A Montgomery County judge yesterday denied custody of Cornilous Pixley to his biological mother, LaTrena, who killed her infant daughter in 1992, saying that concern about the child's welfare outweighed the importance of reuniting mother and son.

Circuit Court Judge Louise G. Scrivener awarded sole custody of the boy to Laura Blankman, the Montgomery County police officer who has cared for Cornilous since 1996, when Pixley arranged for the boy to stay with Blankman while she went to jail for credit card fraud.

Scrivener ruled that Pixley, 26, has not established enough of a track record to be a full-time parent to Cornilous, who will turn 4 this month, despite indications that she has begun to turn her life around. The judge's order maintains the child's current living arrangements, in which he spends six days a week with Blankman, 29, who has raised him since infancy, and one day a week with his biological mother.

"Ms. Pixley impressed the Court as someone who is sincerely motivated to learn how to care for herself and her son," Scrivener wrote in a 10-page ruling. But she added later, "This Court cannot find that there is no likelihood of neglect of Cornilous where the track record of any type of stability and responsibility is barely begun."

Pixley's attorneys said yesterday evening that she was considering an appeal. "We're so disappointed, and our client is totally devastated. It's not what we were expecting or hoping for," said attorney Jennifer Evans, who said that Pixley said little but "burst into tears" upon hearing news of the ruling in a telephone conversation. Scrivener based her decision largely on the testimony of J. Burke Mealy, a court-appointed psychologist who evaluated both women, as well as their interactions with Cornilous, during a series of visits last summer. Mealy testified that he did not believe Pixley would abuse her child but said there was the potential for neglect if she were allowed extended periods of caring for her child.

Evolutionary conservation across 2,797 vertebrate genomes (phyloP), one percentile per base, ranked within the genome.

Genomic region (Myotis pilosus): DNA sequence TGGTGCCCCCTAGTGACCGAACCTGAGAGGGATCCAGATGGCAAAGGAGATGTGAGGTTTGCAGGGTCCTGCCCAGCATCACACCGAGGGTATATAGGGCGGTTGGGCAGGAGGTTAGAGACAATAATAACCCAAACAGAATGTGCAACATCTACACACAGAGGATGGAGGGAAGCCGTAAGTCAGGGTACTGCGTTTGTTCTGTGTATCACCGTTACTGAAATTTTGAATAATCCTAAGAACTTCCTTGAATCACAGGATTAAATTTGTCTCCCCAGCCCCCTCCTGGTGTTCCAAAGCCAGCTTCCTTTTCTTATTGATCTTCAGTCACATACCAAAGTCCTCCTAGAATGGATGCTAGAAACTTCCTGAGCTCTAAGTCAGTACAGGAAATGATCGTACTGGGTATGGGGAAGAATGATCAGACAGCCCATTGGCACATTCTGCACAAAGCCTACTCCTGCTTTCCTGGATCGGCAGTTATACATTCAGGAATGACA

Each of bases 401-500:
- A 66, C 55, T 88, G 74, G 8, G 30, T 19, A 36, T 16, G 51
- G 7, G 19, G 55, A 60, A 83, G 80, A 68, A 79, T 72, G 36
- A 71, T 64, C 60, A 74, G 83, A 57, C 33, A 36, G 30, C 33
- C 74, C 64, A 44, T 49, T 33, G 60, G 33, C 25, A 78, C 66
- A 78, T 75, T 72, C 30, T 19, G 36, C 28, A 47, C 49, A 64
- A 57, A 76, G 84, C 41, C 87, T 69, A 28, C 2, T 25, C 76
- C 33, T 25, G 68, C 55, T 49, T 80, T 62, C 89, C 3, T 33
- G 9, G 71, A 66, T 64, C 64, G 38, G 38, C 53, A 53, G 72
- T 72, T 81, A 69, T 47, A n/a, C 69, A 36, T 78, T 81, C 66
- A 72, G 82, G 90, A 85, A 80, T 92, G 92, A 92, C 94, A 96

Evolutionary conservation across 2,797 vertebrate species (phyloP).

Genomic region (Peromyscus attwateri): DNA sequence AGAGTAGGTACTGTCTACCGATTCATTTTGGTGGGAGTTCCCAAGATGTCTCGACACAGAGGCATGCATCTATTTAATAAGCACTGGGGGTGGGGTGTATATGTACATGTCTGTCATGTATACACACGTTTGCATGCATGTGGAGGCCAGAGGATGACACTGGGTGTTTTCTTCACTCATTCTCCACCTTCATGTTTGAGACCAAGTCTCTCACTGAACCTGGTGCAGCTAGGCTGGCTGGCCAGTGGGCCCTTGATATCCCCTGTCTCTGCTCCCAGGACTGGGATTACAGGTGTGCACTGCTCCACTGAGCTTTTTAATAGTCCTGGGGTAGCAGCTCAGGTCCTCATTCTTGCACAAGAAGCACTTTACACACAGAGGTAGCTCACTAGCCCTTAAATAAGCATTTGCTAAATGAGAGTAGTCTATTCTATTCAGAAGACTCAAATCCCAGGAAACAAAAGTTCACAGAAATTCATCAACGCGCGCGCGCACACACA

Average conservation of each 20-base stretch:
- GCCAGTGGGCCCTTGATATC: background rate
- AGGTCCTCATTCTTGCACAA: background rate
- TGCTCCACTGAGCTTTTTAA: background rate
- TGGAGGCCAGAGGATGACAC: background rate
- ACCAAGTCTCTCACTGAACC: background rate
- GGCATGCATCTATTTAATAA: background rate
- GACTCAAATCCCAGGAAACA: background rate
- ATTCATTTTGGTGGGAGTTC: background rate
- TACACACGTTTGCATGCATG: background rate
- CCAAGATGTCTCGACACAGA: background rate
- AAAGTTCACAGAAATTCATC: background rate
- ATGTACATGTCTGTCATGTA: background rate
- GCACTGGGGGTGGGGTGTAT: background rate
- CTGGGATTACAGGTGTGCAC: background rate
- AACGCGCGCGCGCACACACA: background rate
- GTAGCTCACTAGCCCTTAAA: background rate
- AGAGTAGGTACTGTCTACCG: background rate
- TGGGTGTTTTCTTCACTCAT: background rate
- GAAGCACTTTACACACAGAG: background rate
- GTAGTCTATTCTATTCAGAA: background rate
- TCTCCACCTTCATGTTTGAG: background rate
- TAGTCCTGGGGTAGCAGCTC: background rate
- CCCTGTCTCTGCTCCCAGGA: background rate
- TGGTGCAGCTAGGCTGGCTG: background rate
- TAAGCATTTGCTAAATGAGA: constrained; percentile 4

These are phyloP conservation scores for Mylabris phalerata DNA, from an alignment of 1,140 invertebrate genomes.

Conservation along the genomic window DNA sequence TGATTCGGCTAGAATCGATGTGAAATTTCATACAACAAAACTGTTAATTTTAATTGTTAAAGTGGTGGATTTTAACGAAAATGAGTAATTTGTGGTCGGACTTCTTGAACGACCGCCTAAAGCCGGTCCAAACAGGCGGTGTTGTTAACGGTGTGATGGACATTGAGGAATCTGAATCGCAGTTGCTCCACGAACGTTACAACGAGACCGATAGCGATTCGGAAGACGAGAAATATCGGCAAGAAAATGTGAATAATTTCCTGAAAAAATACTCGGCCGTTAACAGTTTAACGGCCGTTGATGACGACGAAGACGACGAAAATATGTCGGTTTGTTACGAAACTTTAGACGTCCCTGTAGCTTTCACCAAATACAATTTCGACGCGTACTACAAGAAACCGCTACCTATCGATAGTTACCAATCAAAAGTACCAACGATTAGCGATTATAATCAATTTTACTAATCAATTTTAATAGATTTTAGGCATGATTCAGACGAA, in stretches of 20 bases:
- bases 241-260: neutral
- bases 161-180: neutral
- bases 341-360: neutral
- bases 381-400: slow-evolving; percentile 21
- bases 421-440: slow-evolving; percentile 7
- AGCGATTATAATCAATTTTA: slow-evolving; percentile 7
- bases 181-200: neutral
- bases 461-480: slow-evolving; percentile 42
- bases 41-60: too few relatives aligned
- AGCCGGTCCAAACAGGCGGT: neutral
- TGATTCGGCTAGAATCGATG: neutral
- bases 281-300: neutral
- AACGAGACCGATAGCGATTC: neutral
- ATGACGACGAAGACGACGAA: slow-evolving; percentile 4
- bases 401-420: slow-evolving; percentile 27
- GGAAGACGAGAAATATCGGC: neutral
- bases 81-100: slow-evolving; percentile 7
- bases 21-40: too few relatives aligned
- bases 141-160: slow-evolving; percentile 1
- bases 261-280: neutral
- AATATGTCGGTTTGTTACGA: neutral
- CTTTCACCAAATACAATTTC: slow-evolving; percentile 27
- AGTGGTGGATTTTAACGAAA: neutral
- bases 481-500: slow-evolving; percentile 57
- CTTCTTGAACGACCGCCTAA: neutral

That finding, the judge wrote, was sufficient to outweigh the presumption that favors biological parents under Maryland law. But she also cited Pixley's murder of her daughter Nakya, who was 6 weeks old when she was killed during what was later determined to be a bout of severe postpartum depression. In addition, Scrivener noted, Pixley's two older sons, Cornilous's half brothers, have been placed in other homes.

"Because of her history, Ms. Pixley's right to raise her son is of secondary importance. The safety and well-being of this child is paramount," she ruled.

Yesterday's ruling adds another chapter to a legal battle that started in February 1997, when Blankman filed for adoption of Cornilous. Later that year, Circuit Court Judge Michael D. Mason denied Blankman's adoption bid and said custody should revert to the biological mother.

Blankman appealed, and the case worked its way through the courts until the Court of Appeals last year ordered it sent back to Circuit Court to determine whether Pixley posed the threat of abusing or neglecting Cornilous. Allen Kruger, a family lawyer who is active in appellate work, said he believed Mealy's testimony as a court-appointed expert will make it difficult for an appeal to succeed. "I think there's almost no chance," said Kruger, whose practice is based in Laurel. "The judge clearly had a basis for making her decision."